I've been pretty busy lately with other projects and work, but I'm not going to let this one fall into the aether!
If I had known how awful vinyl hoses and plastic couplings are to work with when I started experimenting with aquaponics I would have steered clear from the beginning. The most recent change I made to my system was replacing my leaky drain hoses with much more reliable bulkheads and water potable pipes.
Here's what it looked like before, it's a mess of vinyl, silicone, bondo (was getting desperate), and when it all failed I had plastic liner to catch the leaks. I wasn't using proper bulkheads with rubber seals and instead relied on holes drilled through the bottom with silicone to prevent water from leaking around the edge of the hose. As it turns out, silicone doesn't like to bond with smooth HDPE liner, because of this I had tons of leaks to deal with on a regular basis.
Here's the new stuff, getting to the hardware store is pretty inconvenient for me and of course you can't make just one trip and expect everything to fit. Or at least in my case, I guess measure twice cut once hasn't resonated with me yet. But since I didn't want to go back I did some improvising with a hacksaw and gorilla glue, so far it's working well!
I have to say, investing in a GOOD set of hole saw bits would have saved me from a lot of frustration. I actually broke the guide bit and bent one saw from trying to do a quick job. But at least I got it done, it still doesn't scream 'designer asthetics' but compared to what it used to be it's muuuch better in form and function.
And just an update on what I'm actually growing, the kale is growing at a steady pace and my tomatoes have shot up surprisingly quickly. I'd like to start logging growth tracking correlations with environmental factors (C02, ammonia levels, more daylight with spring etc) once I can get some sensors working. As for right now I may just start keeping track of size.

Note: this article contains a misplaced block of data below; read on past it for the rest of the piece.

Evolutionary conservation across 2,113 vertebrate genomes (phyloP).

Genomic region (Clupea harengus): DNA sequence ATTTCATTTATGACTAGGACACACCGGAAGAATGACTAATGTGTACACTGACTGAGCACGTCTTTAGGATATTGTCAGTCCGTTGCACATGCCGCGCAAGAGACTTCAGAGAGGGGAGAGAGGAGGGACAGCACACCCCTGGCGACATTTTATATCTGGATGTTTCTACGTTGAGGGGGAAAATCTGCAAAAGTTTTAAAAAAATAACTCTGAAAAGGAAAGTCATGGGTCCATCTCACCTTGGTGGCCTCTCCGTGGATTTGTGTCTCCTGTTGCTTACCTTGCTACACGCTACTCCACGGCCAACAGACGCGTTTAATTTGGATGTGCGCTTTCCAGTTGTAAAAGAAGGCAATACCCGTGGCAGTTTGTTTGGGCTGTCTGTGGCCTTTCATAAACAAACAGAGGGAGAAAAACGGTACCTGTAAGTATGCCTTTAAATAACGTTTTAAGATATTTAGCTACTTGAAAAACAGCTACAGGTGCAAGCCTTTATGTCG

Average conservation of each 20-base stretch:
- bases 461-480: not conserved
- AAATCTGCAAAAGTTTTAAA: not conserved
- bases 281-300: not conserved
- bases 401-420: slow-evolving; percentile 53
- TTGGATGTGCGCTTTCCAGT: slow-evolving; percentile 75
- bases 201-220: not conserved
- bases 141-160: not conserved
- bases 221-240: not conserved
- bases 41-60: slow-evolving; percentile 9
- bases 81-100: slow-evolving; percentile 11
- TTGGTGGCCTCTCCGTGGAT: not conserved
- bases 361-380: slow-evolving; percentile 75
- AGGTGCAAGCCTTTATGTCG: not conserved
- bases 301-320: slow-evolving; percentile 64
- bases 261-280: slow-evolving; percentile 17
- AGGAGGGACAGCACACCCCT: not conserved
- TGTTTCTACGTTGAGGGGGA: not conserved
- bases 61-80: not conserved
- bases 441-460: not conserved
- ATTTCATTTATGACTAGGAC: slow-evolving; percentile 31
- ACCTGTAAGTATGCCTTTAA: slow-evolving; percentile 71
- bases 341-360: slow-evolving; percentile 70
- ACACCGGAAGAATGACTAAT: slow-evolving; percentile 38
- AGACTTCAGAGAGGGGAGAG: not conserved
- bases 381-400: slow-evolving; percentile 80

Tomatoes after about 1.5 months:
I threw an aloe plant in just to see what would happen, I'm really a novice gardener and don't know anything about most plants. But that's what makes it fun, right? I thought that it might be similar to a cactus where too much water could kill it, but from what I can tell it's thriving and quite plump.
And finally, I'm getting closer with my Raspberry Pi PH sensor kit from Atlas Scientific. I've got it all wired up and ran some Python scripts, unfortunately with all of the documentation out there I can't seem to get it to read properly. I've got it in UART mode and I can control the LED (off and on) but beyond that no dice. I'm following this guide here so I'm not sure how accurate it is, I may just need to contact Atlas and have them help with the troubleshooting: http://www.instructables.com/id/Atlas-Scientific-and-Raspberry-Pi/?ALLSTEPS
I'm still only about 75% satisfied with my system, if I had the time I'd build another one from scratch with everything I've learned. With the automation I'd like to get pH readings, dissolved O2/C02, and flow rate. There's also some hydroponics company out there who developed application software specifically for reading this kind of stuff, I'm blanking on the name but will update as soon as I remember. I bought a ton of LDPE liner to replace the HDPE, it's much easier to work with and will still get the job done. I'll be rebuilding the trays pretty soon here to ensure that there won't be any leaks, seeing as I'm on the second floor of an apartment (that I don't own) I get pretty anxious about the thought of dropping gallons of water on the floor while I'm not home.